Velodyne DF-661 loudspeaker Page 2
Drive-unit distortion is related to diaphragm excursion, which will be lower at high frequencies. Increasing the drive-signal frequency should therefore result in lower levels of distortion. This can be seen for both loudspeakers in the tables and in figs.4 and 5. The B&W is still producing much higher distortion than the Velodyne. Its predominant harmonic, the third at 3kHz, an octave-and-a-fifth above the fundamental, lies at around 0.5%, which is more than 20dB higher in level than the DF-661's; I found it to be just audible with the pure tone. (Note that, by conventional loudspeaker standards, this distortion is still quite low.)
The Velodyne's dominant harmonic was the more innocuous second, but even this was below 60dB at this power level (just under 1.6W). Increasing the power to 16W (fig.6) raised the level of the Velodyne's second harmonic to just 57dB, 0.14%, this still astonishingly low in level.
When it comes to the minimizing of non-linear distortion, the Velodyne DF-661 is a remarkable loudspeaker. What is the implication of this performance on its sound quality?
Unfortunately, not a lot. As promising as I feel the DF-661's drive-unit technology to be, I was very disappointed in its overall sound quality. Imaging seemed laterally precise, but there was insufficient soundstage depth. There was no low or midbass at all, which endowed the speaker with a very lightweight character. The lower midrangethe power region of orchestral soundsounded lean and lacking in clarity. And the upper midrange sounded both too forward in level and too aggressive at anything other than moderate listening levels. Playing a recording already too bright in its intrinsic tonal balanceQueen's Live at Wembley '86 (Hollywood HR-61104-2), for examplewas an unpleasant experience on the Velodynes.
As to the benefits of Velodyne's Distortion-Free design philosophy, I couldn't get past the DF-661's departure from a flat responseits linear distortion, if you willto hear them.
Nothing I did regarding setup and room positioning made any fundamental difference to the speaker's sound. I won't go any further other than to note that, as a number of the magazine's equipment reviewers were visiting Santa Fe at various times during the review period, I took the opportunity to play the Velodynes for them. None disagreed with my assessment of the DF-661, though J. Gordon Holt did remark that if you listened through the speaker's tonal balance problems, it did sound very detailed, with an excellent transient response and clean high treble. He did note a slight nasality, however.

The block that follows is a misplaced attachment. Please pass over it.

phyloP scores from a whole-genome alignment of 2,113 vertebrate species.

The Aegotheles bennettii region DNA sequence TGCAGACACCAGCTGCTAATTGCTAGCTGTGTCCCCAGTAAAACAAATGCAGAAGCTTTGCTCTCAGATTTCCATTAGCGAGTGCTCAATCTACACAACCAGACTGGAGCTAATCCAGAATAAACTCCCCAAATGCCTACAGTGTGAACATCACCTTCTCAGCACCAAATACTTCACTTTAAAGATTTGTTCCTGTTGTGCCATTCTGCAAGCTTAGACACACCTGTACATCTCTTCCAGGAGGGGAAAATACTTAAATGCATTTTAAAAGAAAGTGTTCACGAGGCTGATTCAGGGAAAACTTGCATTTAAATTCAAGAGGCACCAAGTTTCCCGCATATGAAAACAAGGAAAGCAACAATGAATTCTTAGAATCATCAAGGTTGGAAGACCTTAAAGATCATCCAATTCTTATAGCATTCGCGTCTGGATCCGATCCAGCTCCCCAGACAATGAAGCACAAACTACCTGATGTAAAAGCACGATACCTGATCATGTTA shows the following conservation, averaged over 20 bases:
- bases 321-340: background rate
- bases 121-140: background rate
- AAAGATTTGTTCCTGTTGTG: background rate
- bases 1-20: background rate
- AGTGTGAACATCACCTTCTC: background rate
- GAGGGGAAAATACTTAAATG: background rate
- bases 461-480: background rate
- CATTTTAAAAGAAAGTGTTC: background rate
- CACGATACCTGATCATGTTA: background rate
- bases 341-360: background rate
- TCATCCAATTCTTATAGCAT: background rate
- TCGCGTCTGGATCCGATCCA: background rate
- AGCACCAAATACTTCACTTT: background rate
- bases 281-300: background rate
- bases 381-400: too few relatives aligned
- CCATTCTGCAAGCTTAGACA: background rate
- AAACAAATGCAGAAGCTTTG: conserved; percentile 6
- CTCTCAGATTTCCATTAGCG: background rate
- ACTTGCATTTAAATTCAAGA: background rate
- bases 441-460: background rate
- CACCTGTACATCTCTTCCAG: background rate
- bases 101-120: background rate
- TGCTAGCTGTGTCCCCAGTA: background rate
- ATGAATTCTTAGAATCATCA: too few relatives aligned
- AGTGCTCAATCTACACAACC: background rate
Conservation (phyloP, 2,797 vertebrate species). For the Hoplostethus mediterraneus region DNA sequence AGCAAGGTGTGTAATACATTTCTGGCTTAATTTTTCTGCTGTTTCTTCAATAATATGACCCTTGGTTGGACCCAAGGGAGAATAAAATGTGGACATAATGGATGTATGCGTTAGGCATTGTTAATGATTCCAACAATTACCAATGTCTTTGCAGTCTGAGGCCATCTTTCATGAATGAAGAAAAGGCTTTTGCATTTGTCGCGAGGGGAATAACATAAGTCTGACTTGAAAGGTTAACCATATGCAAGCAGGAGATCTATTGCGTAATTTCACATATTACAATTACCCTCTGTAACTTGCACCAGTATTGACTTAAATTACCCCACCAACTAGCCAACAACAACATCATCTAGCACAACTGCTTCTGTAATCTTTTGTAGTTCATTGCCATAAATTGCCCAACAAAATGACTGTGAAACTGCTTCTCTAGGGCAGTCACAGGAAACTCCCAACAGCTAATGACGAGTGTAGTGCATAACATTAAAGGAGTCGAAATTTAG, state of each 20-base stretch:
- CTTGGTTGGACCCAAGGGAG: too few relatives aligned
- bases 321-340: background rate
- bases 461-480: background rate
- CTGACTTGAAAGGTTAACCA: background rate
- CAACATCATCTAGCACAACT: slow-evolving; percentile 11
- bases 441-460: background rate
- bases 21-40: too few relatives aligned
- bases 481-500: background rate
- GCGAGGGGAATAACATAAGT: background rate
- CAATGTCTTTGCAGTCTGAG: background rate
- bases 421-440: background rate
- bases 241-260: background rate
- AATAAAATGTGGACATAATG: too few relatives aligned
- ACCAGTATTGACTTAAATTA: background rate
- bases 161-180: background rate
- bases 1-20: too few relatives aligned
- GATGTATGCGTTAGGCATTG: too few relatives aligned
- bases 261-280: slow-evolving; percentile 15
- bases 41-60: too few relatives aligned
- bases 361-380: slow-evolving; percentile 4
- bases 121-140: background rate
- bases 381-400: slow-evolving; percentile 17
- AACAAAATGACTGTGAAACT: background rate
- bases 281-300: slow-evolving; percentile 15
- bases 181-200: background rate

When he visited Santa Fe, Velodyne's David Hall offered the opinion that a flat frequency response was overrated as an indicator of sonic quality: "If you can lower distortion, you can tolerate greater departures in frequency response." While I wouldn't completely disagree with Mr. Hallthe Green Mountain Diamante that Steven Stone reviews in this issue, for example, has a non-flat on-axis response but still sounds musicalI would emphasize that a flat response remains a primary goal for the loudspeaker designer if it can be achieved without compromising other areas of performance.
Velodyne's DF-661 neatly illustrates what my colleague Thomas J. Norton terms "designer tunnel vision." Relatively often in the audio industry, one witnesses an engineer overachieving in one area of performance only to forget that a successful design involves striking a balance among all areas relevant to good sound quality (footnote 2). This oversight is understandable, given the marketing need for each company to distinguish itself from its competitors. Nevertheless, there is a much more neutral, much more musical-sounding loudspeaker waiting to be designed around Velodyne's very promising drive-unit technology, I feel.
Relaxing the harmonic-distortion spec would allow the series capacitor in the woofer feed to be eliminated and the woofer to be brought up significantly in level to better match the midrange. It would also allow the midrange to be crossed over to the tweeter an octave lower in frequency, at a more reasonable 2.5kHz, which would eliminate the speaker's beaminess in the mid-treble. The result of such changes would be, I feel, a much more musically acceptable sound. The downside, however, would be that the DF-661 could no longer claim to have the lowest non-linear distortion of any loudspeaker anywhere near its size and sensitivity.
As it stands, the DF-661 falls short of offering what I need from a loudspeaker. It may offer astonishingly low levels of harmonic distortion, but in my opinion, the DF-661's tonal balance departs too much from neutrality for it to be worth considering.
Footnote 1: In anything other than an anechoic chamber, the room's acoustics will have some effect on a loudspeaker's measured distortion. (If a harmonic falls at a frequency where the room arranges for there to be a deep notch at the microphone position, that harmonic effectively disappears. Conversely, if such a notch appears at the fundamental frequency, all the harmonics will appear incorrectly boosted in level.) By placing the microphone so close to the speaker under test, I hope to have minimized any such effects.
Footnote 2: The commercial success of Vandersteen loudspeakers owes much to Richard Vandersteen not forgetting this fact.